• Porn may have misled you. Contrary to what you may see in porn, research generally suggests that women prefer a penis of around average size. For example, in a study published in the journal PLoS One in 2015, 75 women were surveyed on their penis size preferences with haptic feedback technology. Using penis size models, the women chose a size of around six inches as preferable for a long-term partner.

  • Address the mental health side of the problem. If you have sexual performance anxiety, therapy may help you improve your sexual confidence without going under the knife. If you feel uncomfortable about your penile size, taking part in individual counseling or talking with a sex therapist could help you to deal with your worries.

  • A working penis is a good penis. You can also improve your sexual self-confidence by using medication to deal with issues such as erectile dysfunction and premature ejaculation. Erectile dysfunction treatments include medication and lifestyle changes — you might also want to try our chewable ED meds hard mints.

  • Enhance yourself in discreet packaging. Toys like penis sleeves can help you give her what she needs without permanent changes.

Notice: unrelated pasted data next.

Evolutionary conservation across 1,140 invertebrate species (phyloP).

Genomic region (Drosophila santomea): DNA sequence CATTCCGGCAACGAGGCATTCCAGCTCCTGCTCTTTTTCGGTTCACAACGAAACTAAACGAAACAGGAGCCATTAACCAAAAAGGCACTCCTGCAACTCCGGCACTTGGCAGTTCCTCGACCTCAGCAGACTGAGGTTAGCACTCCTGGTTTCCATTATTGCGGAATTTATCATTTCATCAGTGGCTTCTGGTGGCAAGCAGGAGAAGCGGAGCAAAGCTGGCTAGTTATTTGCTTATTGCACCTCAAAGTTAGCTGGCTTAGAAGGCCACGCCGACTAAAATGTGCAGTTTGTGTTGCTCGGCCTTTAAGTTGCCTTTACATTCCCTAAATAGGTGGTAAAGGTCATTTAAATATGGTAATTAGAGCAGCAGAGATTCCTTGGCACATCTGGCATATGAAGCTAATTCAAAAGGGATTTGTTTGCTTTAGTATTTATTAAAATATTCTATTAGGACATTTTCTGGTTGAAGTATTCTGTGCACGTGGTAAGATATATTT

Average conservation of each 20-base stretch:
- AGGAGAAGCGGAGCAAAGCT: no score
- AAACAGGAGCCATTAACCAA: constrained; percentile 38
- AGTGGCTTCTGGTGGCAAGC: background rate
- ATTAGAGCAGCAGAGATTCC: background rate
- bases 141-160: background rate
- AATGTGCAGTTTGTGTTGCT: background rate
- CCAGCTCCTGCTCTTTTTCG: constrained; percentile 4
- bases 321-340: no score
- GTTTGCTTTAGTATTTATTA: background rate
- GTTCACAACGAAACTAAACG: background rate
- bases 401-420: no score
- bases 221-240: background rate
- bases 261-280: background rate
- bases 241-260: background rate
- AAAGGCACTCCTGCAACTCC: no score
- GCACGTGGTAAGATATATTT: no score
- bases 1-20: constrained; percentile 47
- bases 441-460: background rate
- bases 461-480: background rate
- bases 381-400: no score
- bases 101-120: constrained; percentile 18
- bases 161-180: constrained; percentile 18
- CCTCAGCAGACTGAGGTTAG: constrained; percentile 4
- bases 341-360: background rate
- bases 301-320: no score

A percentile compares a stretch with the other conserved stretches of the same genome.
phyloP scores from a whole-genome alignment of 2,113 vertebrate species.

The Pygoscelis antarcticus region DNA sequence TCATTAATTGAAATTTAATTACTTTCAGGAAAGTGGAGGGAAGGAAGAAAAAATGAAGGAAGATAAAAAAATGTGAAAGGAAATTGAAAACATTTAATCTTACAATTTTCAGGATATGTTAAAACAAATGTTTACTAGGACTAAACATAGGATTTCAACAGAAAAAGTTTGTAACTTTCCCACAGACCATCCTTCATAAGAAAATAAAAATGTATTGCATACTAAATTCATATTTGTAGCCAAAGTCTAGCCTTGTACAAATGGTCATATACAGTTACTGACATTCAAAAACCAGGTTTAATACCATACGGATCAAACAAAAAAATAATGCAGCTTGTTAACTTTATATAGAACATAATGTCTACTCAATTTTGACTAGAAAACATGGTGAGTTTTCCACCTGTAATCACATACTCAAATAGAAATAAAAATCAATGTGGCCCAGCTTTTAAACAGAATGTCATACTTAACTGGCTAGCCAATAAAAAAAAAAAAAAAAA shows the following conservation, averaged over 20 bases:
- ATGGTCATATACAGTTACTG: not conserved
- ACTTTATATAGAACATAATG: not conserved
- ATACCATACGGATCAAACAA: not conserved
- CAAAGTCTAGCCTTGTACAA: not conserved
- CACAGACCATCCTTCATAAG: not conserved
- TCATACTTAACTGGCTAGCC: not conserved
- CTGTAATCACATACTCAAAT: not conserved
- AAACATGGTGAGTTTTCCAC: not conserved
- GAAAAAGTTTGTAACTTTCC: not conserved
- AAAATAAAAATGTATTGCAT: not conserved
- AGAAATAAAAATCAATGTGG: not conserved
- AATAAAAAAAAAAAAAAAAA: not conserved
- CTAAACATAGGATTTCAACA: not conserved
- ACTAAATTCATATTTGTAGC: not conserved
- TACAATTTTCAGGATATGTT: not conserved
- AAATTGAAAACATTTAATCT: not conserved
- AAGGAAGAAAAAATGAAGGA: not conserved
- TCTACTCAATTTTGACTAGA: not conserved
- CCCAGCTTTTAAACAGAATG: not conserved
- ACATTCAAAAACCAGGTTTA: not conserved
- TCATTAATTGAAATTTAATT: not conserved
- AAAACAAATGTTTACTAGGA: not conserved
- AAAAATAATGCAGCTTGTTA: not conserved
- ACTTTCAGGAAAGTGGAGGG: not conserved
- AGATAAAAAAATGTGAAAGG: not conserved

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Regardless of how big you are, it’s easy to feel worried about your penis size. However, going under the knife or getting dermal fillers for a bigger penis generally isn’t medically recommended. Here’s our take for a takeaway:

  • Most men who consider male enhancement surgery actually have normal penises. 

  • Surgery is usually unnecessary — see the above takeaway. Most guys don’t really need it, and it comes with a significant risk of complications.

  • Instead of fretting about your penis size, try to focus on the aspects of your sexual performance that you can control, such as your erections and sexual stamina

  • Treating erectile dysfunction and premature ejaculation with prescription medications might be more beneficial than adding fractions of inches.

Interested in improving your sexual performance? Our guide to having better sex shares simple but effective tips that you can use to increase intimacy and improve your sexual satisfaction, all without any need for costly, risky surgery.

If you’re having sexual anxiety issues, we offer online therapy as part of our range of mental health services, allowing you to quickly and easily connect with a licensed therapist from the privacy and comfort of your home. We also offer ED medications like sildenafil (generic for Viagra), tadalafil (generic for Cialis) and Stendra (avanafil). 

So keep your options open for improving your sexual confidence and keep your junk away from surgeons — you’ll save money, pain and make your love life better without a long healing process.